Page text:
Anti-Corruption Academy of Nigeria (ACAN) headed by Sola Akinrinade, a professor, is working with the National Universities Commission (NUC), National Board of Technical Education (NABTE) to introduce anti-corruption studies in the curriculum of all tertiary institutions in the country.
Checks by business a.m. indicate that according to the NUC, Nigeria currently has 43 federal universities, 48 state and 79 private. Whereas, the NBTE has accredited 83 polytechnics, federal, state and private. On the other hand, the National Commission for Colleges of Education (NCCE) has 83 colleges of education (CoEd) in federal, state and private.
Akinrinade, speaking at the University of Calabar International Conference Centre, Calabar, Cross River State capital, at the 20th Bassey Andah memorial lecture, said there is need for attitudinal change by Nigerians, adding that this can only come via sustained enlightenment of the citizenry, beginning with teaching the young people in higher institutions on the vagaries of corruption.
“The foundation of long-term sustainable war against corruption and development of the country laid in attitudinal change. Enlightenment promotes attitudinal change, and in turn, encourages prevention,” he said..
If Akinrinade’s ACAN pulls through with inculcating anti-corruption studies into the tertiary institutions’ programmes, it would add to ‘security education’ (SecEdu) introduced few years back under the general studies (GST) programme. In 2017, it was cascaded to secondary and primary schools by the Federal Ministry of Education, as part Nigeria’s counter-terrorism and counter-insurgency efforts.
Akinrinade delivered the main paper at the memorial lecture titled, “Corruption and the Development of Nigeria,” which he slightly adjusted to “Corruption and the Underdevelopment of Nigeria.” He explained that educating Nigerians on how to behave correctly will reduce corruption in the country.
“Underdevelopment of our country Nigeria is highly attributable to the devastating consequences of corruption and corrupt behaviours, on the part of those entrusted with the citizens’ commonwealth,” he says.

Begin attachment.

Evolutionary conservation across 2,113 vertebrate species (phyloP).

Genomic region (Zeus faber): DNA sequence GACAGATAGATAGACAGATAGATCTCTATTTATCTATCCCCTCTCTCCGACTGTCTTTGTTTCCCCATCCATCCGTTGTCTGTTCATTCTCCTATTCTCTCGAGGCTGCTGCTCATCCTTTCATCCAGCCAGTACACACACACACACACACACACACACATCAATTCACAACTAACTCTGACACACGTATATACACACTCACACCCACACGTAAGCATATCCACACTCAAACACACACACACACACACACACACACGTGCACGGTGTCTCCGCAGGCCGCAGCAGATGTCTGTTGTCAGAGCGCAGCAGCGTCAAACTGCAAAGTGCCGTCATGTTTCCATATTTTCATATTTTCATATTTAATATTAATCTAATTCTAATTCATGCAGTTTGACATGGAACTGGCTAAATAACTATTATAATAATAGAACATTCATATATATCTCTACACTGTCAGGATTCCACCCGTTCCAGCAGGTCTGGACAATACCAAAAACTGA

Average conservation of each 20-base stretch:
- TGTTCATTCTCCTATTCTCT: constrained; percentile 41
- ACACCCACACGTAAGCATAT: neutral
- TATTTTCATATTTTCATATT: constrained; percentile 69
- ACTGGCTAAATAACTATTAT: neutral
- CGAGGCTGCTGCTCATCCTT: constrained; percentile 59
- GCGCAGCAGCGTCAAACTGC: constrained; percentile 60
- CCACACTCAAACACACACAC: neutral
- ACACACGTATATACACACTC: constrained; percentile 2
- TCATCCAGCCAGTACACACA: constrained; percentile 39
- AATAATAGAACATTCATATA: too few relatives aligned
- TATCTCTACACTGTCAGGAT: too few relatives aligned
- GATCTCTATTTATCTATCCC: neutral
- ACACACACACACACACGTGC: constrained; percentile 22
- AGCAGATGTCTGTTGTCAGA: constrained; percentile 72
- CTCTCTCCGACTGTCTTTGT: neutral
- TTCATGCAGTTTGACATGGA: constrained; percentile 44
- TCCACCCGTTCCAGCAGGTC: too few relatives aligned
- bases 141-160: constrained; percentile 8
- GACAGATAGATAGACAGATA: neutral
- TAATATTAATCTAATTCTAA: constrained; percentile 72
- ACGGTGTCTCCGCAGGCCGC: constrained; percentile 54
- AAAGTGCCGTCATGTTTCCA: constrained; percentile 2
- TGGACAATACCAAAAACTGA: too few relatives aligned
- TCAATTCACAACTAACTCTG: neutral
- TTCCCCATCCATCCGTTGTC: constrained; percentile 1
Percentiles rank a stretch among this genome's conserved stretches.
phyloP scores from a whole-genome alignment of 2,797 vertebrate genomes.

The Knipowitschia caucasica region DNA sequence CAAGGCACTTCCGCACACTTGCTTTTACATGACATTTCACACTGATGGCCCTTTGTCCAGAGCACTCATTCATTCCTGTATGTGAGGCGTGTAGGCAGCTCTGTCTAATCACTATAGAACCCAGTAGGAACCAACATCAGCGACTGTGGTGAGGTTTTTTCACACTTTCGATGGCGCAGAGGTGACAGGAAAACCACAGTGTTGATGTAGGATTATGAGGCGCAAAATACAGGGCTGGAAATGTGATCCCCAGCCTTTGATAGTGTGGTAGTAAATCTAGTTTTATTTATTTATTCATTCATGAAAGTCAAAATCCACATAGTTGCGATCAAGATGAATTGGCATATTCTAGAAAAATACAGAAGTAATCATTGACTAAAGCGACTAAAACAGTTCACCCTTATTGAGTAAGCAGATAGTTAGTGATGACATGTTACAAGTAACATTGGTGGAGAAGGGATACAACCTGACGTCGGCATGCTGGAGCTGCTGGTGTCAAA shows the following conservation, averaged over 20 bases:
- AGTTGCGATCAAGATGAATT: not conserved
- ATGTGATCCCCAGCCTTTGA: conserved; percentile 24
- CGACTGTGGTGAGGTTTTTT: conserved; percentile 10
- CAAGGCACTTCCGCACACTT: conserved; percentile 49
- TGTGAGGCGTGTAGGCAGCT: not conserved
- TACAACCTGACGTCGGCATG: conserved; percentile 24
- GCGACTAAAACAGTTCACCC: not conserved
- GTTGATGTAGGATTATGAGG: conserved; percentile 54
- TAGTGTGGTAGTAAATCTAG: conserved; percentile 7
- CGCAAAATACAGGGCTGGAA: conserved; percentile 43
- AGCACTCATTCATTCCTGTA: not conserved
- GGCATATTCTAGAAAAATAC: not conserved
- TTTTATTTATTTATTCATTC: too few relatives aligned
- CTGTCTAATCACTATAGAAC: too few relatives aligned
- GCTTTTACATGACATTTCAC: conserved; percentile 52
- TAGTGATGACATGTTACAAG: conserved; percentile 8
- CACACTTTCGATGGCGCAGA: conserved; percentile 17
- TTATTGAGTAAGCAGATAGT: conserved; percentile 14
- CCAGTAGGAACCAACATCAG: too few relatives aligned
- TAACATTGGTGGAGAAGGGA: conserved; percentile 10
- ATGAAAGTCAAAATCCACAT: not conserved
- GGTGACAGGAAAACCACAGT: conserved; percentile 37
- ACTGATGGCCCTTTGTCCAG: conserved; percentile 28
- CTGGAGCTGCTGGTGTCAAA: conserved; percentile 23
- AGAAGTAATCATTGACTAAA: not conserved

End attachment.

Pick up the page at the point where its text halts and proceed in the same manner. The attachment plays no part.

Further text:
He observes that “corruption was one of the most prominent elements militating against the proper sharing of resources in Nigeria. The incidences of corruption permeate almost every space in Nigeria, and has made the country and its system unhealthy.”
Ankinrinade laments that explained that Nigeria is one of the countries with the largest number of legislations for combating corruption, yet the existence of multiple acts and agencies to implement the provisions of the acts is evidential of the multidimensional nature of corruption in Nigeria; and possibly of the weakness of legal response to the problem.
“The question is, why is it that there is one anti-corruption legislation and body after the other, yet the (corruption) phenomenon, rather than abate, keeps intensifying?” he queries.
Some of the legislations put in place to tackle corruption in Nigeria include: Code of Conduct Bureau and Tribunal (CCB&T), Independent Corrupt Practices and other Related Offences (ICPC) Act 2000; Economic and Financial Crimes Commission (EFCC) Act 2004, Bureau of Public Procurement (BPP) Act 2007; Nigerian Extractive Industries Transparency Initiative (NEITI) Act 2007, and the Fiscal Responsibility (FRA) Act 2007.
“Observers of the Nigerian political process will attest to the fact that there has been a lot of investment of efforts during the past several months in the anti-corruption drive, particularly on exposing corrupt officials of the past administrations and recovering of stolen funds. We have heard stories of former officials of the previous governments being accused of stealing huge sums of money that generations yet unborn cannot finish spending. There are official statements that as soon as investigations are completed, the alleged crooks would be taken to court. Certainly, arresting, prosecuting and jailing of offenders cannot be discarded as a means of tackling corruption and deterring others,” says Akinrinade.
But he argued that without enforcing the law, there is no basis for condemning corruption. “As we cannot stop people from stealing in ordinary life, it is futile to expect corruption to disappear completely in public life. So, the legal route for seeking societal redress must continue.”
Akinrinade raises solution to winning the anti-corruption fight: “we should go beyond arresting and jailing of offenders, to prevention of corruption.”
“Beyond the legal route, it is time the country explored building the structures for a sustainable long-term response that would transcend regimes and administrations in the country”, he says.
He observes that the cost of enforcement, including cost of investigations and prosecution relative to the value of recoveries, point squarely to the need to take corruption prevention seriously.
“If history has any message for us, it is that enforcement has never provided a failsafe solution to the challenge of corruption in Nigeria. It is time we put the “public” back into public service in the country.”